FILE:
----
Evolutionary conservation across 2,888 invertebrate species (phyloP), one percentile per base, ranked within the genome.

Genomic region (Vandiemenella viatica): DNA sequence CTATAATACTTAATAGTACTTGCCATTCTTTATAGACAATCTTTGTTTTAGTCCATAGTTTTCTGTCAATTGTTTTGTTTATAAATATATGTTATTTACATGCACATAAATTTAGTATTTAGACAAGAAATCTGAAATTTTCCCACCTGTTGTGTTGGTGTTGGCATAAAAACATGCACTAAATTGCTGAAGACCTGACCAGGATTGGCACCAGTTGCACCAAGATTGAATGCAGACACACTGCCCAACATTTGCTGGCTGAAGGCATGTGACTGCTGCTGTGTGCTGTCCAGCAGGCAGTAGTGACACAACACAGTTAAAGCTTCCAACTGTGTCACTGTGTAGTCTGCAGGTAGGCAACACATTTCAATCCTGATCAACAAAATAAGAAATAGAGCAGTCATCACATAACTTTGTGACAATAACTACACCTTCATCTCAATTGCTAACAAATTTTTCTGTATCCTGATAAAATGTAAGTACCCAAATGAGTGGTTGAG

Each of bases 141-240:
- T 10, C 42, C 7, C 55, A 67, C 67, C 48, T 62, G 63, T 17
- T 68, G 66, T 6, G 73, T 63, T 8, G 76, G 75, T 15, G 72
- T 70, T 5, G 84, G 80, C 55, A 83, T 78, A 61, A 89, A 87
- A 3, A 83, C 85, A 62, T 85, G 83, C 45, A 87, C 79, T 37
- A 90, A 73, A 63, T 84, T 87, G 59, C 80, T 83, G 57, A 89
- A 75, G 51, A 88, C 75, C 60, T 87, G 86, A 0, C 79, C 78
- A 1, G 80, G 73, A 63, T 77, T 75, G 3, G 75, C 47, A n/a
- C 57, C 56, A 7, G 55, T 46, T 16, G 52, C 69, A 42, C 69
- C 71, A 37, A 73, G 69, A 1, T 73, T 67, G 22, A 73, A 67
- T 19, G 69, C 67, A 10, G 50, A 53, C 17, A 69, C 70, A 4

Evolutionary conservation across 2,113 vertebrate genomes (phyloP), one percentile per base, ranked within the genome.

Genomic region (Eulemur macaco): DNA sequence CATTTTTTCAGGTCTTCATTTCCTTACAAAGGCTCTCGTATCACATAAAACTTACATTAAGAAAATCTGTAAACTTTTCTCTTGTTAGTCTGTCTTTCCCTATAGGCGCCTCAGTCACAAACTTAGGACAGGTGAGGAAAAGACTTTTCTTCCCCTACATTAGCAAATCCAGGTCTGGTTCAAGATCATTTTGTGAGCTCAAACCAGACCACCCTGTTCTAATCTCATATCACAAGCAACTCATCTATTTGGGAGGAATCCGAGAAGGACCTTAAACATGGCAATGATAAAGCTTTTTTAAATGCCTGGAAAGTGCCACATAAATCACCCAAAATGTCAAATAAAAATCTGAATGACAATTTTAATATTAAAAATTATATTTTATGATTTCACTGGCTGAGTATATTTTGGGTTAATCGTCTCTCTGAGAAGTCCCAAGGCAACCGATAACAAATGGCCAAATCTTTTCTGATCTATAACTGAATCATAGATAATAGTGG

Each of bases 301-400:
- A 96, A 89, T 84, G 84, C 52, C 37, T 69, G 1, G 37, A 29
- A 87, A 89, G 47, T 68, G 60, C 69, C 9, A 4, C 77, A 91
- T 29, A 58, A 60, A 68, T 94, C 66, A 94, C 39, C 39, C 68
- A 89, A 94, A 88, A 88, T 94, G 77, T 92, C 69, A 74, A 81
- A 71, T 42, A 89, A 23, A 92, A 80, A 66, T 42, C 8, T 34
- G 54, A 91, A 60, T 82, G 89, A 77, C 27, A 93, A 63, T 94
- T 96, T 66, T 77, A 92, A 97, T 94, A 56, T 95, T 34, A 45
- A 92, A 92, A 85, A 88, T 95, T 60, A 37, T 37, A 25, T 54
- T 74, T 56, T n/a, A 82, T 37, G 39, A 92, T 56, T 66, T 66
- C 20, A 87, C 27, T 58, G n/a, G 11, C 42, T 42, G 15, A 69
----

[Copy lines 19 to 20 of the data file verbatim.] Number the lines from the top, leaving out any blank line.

- T 29, A 58, A 60, A 68, T 94, C 66, A 94, C 39, C 39, C 68
- A 89, A 94, A 88, A 88, T 94, G 77, T 92, C 69, A 74, A 81